The Dolores School Board held its annual retreat at the Dolores Public Library on Tuesday afternoon.
Randy Black, Colorado Association of School Boards director of member relations, led the discussion.
Board members and Superintendent Scott Cooper began the retreat by discussing the strengths of the board.
Black pointed out that by starting with strengths, the discussion was less likely to get stuck in a “weakness trap.”
Board members Vangi McCoy and Casey McClellan agreed that the board’s attendance at CASB events is a strength in itself.
“By attending CASB every year, we are intentionally investing time and money in board learning,” McCoy said. “I know we can always do more, but I think that is a strength.”
The board agreed that a large part of being a productive and successful board is getting to know one another’s motivations for being on the board.
“I am always thinking of ways to elevate collective wisdom, and the ways you do that is to know the skills, passions and interests (of members of the board) and what people bring to the table,” board vice president Kay Phelps said.
The district’s standardized test scores were also discussed at the retreat.
“I do think the test scores are concerning, and we would all like to see them go up,” board secretary Deanna Truelsen said.
Members revisited the problem of lack of participation in standardized testing.
“We would like to see participation go up, and I definitely think it is a culture,” board president Dee Prock said.
Cooper pointed out that the students needed to understand the importance of the tests to do their best.
Board members agreed that the parents also needed to understand the value of testing because they are the ones making the decision whether or not to opt their child out of testing.
Prock pointed out that the state has taken notice of the numbers of “opt-out” students and is making more information about testing available to students and parents.
Black assured the district board members that “opt-out” rates are high all over Colorado.“Please hear me say, this is not just about you guys, this is literally everywhere,” he said.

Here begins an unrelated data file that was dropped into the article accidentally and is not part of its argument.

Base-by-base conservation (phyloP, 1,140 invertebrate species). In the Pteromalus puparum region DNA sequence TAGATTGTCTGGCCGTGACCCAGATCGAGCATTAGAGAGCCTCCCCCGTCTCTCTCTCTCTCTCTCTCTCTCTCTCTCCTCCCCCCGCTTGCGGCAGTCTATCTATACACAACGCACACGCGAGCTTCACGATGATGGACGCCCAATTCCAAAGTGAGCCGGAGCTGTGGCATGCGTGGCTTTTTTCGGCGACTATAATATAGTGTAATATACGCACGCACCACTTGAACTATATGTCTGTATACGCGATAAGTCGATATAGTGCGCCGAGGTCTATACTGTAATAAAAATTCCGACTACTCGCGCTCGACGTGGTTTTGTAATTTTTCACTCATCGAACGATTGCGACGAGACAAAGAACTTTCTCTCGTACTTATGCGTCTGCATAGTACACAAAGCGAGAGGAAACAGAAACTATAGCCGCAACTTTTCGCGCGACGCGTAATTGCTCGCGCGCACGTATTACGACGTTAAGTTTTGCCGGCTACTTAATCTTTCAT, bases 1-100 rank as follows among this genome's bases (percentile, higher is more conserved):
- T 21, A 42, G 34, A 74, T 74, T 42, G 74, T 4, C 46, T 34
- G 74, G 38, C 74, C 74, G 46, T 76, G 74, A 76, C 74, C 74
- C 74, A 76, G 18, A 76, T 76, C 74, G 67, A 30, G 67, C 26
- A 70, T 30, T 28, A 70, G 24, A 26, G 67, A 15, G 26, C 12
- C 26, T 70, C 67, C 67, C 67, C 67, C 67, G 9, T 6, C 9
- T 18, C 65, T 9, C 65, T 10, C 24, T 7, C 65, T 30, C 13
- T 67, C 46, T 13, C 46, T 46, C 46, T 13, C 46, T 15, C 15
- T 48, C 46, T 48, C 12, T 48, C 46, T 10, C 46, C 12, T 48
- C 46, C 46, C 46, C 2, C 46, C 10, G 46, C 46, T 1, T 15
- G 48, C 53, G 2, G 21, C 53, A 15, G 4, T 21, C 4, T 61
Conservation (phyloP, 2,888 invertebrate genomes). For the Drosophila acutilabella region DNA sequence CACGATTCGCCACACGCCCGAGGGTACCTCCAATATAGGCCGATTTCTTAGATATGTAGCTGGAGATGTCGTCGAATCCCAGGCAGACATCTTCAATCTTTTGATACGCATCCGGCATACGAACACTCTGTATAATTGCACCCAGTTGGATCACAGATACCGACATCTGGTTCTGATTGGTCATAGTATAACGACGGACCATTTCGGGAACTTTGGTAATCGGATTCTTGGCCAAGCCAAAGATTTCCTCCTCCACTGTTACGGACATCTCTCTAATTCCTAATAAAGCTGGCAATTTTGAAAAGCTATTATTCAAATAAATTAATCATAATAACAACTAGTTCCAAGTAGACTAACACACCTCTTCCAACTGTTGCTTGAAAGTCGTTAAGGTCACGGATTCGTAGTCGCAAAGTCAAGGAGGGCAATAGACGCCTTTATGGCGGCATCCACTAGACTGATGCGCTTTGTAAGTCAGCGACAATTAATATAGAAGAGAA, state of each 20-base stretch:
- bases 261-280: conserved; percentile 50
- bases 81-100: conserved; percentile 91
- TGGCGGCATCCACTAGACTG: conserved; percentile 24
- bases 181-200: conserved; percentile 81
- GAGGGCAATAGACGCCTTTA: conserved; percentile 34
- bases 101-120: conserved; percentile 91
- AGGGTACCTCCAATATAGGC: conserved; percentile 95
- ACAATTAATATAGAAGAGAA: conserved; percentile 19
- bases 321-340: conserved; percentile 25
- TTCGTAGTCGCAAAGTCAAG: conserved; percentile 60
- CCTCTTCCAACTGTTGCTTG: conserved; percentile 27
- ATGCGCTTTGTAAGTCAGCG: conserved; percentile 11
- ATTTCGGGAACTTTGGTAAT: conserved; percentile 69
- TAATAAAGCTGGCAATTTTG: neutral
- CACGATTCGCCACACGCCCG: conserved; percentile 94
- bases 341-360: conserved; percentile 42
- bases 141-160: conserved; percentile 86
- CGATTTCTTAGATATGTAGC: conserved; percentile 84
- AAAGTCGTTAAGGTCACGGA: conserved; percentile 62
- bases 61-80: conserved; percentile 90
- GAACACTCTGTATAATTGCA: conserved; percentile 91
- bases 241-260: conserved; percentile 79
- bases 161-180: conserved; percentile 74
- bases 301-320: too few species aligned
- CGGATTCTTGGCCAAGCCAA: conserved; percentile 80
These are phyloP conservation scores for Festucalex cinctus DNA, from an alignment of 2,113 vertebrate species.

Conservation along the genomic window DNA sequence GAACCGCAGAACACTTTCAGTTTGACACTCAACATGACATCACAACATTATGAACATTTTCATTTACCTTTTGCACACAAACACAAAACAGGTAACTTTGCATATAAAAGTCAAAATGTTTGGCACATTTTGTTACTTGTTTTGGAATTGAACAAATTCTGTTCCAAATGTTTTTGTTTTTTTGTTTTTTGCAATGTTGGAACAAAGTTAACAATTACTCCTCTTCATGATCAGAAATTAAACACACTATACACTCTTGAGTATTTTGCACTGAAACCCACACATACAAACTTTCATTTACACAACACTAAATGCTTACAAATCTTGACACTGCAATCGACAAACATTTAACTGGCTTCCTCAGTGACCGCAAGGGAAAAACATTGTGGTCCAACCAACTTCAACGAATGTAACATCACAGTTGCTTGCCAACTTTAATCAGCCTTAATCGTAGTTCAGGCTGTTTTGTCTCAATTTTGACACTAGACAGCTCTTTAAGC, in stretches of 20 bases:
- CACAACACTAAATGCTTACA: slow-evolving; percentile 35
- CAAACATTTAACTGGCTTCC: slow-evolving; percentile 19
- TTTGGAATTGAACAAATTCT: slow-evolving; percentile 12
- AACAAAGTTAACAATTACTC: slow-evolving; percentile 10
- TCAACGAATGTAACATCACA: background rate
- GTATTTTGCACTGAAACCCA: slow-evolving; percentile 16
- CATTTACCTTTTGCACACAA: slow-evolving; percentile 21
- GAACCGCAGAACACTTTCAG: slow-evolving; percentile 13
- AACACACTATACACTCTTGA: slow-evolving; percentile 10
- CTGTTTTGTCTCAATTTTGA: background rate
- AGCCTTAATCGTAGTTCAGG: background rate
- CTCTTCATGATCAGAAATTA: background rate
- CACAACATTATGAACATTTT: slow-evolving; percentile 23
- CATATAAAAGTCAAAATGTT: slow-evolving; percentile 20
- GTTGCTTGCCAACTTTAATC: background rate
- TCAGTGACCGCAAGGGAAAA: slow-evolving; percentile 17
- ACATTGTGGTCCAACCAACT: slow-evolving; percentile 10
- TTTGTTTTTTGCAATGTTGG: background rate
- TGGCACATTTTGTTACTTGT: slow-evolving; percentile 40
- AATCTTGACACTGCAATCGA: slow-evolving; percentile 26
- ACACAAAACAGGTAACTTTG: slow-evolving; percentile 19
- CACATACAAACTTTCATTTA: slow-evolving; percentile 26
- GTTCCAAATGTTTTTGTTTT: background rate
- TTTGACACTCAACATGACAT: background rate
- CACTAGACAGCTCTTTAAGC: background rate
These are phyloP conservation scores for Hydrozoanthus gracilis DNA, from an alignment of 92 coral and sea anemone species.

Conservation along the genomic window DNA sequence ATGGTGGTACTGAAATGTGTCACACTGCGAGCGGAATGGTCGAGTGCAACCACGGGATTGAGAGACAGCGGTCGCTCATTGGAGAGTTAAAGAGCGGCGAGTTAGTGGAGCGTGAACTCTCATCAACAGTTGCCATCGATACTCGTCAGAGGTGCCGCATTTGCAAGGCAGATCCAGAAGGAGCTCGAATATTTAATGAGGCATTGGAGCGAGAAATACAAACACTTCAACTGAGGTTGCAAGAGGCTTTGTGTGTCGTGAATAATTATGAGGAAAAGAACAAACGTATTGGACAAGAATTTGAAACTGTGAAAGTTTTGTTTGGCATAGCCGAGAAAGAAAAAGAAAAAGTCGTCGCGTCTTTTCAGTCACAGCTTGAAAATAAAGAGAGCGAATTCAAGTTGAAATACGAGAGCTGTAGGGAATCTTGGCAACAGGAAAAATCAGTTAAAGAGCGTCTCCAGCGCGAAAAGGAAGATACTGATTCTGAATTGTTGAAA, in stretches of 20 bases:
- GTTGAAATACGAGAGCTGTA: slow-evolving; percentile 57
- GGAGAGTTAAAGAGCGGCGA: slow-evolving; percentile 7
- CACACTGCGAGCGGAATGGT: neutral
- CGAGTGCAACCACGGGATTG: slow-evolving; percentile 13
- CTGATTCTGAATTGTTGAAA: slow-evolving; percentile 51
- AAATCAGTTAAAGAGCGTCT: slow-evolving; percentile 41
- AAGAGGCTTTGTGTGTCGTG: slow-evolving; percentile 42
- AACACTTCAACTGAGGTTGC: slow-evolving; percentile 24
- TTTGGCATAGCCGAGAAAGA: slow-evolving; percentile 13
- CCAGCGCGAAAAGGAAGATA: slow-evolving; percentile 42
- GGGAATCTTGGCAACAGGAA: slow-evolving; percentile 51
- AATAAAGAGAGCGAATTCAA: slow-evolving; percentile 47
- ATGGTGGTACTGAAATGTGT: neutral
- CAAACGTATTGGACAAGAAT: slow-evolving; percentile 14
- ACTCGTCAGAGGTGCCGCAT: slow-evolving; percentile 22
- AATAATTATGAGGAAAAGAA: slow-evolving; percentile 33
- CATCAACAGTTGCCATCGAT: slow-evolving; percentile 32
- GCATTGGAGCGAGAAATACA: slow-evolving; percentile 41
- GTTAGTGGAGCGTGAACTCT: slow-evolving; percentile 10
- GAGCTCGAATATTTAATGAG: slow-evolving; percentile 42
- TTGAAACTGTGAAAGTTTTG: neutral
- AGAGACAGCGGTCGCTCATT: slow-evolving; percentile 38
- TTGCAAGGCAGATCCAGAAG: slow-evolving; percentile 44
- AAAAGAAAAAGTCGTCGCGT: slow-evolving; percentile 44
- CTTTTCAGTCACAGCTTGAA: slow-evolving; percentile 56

Board members also discussed the structure of their regular meetings.
Black told the board the importance of interaction with constituents and proposed the idea of greeting them at the door.
“You are valuing them for coming to your meeting,” Black said. “You don’t sit behind a table until it is time to start the meeting.”
Prock said the best part of the retreat for her was, “understanding that the board meeting is a business meeting, but really truly respect the people who come to be a part.”
This topic led board members to discuss the physical layout of their meetings and consider a different floor-plan for better teamwork and community interaction.
Phelps expressed the need for the board to communicate better with the public.
“The district has been adding to where we see a need for emotional learning and enhancing what we are already doing,” Phelps said. “That should all be articulated to our community. I think we are doing things better than might be communicated to the general public.”
In the last section of the retreat, board members discussed positive changes during their time on the board and the benefits they had gained from the retreat.
Prock pointed out rising graduation rates.
“It is nice that you can feel and watch that over the years because there is so much change,” Prock said. “It just was not like that when my 25-year-old graduated.”
Black reminded board members that facing challenges and highlighting positives is key in operations. “In this era of anxiety, being OK with challenges is essential,” he said.
Cooper expressed his appreciation for the board members’ time and how valuable the conversations were to him as superintendent.
The Dolores School Board’s next regular meeting is scheduled for Feb. 8. at 6 p.m.